They don’t care how they get out, they’re just ready to get out.
Travel experts say that with more people getting vaccinated and the grip of the COVID-19 pandemic easing, they expect the number of Memorial Day travelers to bounce back to almost pre-pandemic levels this holiday weekend.
That’s expected to be true for planes, trains and automobiles, as well as for hotel bookings, all of which are surging this year – but not quite to the levels seen in 2019.
“With more people getting vaccinated and travel excitement reaching its highest levels since the pandemic started, we’re seeing some strong indications that we’ll see a robust Memorial Day weekend across our state,” said Joshua Coddington, director of communications with the Arizona Office of Tourism.
Arizonans’ itch to travel is not unique: As many as 37 million Americans are expected to travel over the holiday, said Aldo Vazquez, spokesperson for AAA Arizona.
Vazquez said 93% of travelers nationally will take a road trip, despite record high gas prices leading up to the holiday. The national average price of $3.035 per gallon is more than $1 higher than last year’s price, with the highest price at $4.17 a gallon in California and Mississippi posting the lowest average of $2.71. Arizonans can expect to pay $3.13 a gallon this weekend.
“Travelers this year should be prepared for the most expensive gas prices we’ve seen since 2014, no matter where they fill up,” Vazquez said.
Vazquez said travel in Arizona alone is expected to be 61% higher than last year. Many of those travelers will be Arizonans, Coddington said: The tourism office said that state residents will be behind the wheel for about 75% of road trips throughout Arizona this weekend.
“Arizona offers virtually endless trip options with so much wide-open space and beautiful geography to explore, I expect lots of people and families to be out this weekend,” he said.
Not all trips will be close to home, however. The trade group Airlines for America, or A4A, said it is seeing “a gradual uptick” in demand for air travel as summer approaches after hitting their lowest levels last year since the 1950s.
Officials at Phoenix Sky Harbor International Airport would not predict what kind of travel traffic they will see this weekend. But they said numbers continue to surge from last year’s lockdown numbers to almost pre-pandemic levels.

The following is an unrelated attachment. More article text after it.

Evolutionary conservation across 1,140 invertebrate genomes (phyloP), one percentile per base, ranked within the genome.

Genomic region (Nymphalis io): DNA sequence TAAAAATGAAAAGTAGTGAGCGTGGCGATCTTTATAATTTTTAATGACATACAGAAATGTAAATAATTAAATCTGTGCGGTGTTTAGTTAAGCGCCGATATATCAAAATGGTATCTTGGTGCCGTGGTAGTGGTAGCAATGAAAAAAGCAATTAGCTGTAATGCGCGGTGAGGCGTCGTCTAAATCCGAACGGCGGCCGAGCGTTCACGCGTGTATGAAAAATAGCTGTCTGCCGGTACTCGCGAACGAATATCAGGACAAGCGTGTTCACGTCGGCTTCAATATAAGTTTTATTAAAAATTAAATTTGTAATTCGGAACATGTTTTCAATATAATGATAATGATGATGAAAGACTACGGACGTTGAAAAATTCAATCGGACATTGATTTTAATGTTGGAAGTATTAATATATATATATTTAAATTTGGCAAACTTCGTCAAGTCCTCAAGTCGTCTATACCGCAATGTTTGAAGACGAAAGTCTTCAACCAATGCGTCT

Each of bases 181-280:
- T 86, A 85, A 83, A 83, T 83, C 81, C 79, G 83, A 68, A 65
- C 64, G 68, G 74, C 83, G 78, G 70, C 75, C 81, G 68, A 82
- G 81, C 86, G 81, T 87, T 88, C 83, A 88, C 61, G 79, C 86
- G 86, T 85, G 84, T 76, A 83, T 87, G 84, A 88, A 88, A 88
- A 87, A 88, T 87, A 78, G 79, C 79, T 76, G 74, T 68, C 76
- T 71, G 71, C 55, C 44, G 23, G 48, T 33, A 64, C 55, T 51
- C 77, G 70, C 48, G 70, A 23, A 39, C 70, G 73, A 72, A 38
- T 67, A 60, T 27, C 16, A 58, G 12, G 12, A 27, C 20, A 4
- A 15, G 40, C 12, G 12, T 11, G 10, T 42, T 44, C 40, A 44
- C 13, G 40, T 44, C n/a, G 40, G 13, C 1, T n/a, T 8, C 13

“March 2021 was the airport’s busiest month since the start of the COVID-19 pandemic,” said Gregory Roybal, public information officer for the airport. “Passenger traffic was down 34% compared to March of 2019, but was 25% higher than March 2020.”
That was mirrored on the national level, where A4A spokesperson Katherine Estep said airlines carried 29% fewer passengers last week than at the same time pre-pandemic. Even though demand for air travel “remains significantly below” where it used to be, it is still a vast improvement over the 96% drop in passengers seen at the worst of the pandemic. She predicted that it will take until 2023 before airlines are back to 2019 passenger volumes.
Those reports, of travel numbers being significantly higher than last year but still below the 2019 levels, were common. Vazquez said Memorial Day travel overall is up 60% from 2020, but is still 13% less than travel in 2019.
Coddington also noted that 2019 set a record for tourism in Arizona, but that hotel bookings this April were “only 8% below the 2019 hotel occupancy level … the fact we’re only 8% below that shows we’re getting closer to where we would like to be.”
And resorts and parks are doing their best to get more travelers to come back. Coddington said resorts across Arizona are offering special rates and promotions including waived resort fees, food and beverage credits, and spa and golf deals.
Salt River Tubing is offering free, patriotic bandanas throughout the weekend while supplies last, for example, and Lake Havasu is open with no restrictions in terms of the pandemic or capacity, said Michelle Thompson, an Arizona State Parks spokesperson.
“In the past Lake Havasu has reached maxed capacity, but it’s probably not going to get to that point this weekend,” Thompson said.
Grand Canyon National Park remains open, but with public health measures that include capacity limits, some mask and social distancing requirements, limited South Rim shuttle service and temporary closure of some facilities.
As travel numbers start to climb back to normal, experts said they hope it’s a harbinger of things to come.
“Memorial Day weekend is important because it kicks off summer travel season,” Coddington said. “Memorial Day is also special in Arizona because it also traditionally kicks off our staycation season.”
Story by Brooke Newman, Cronkite News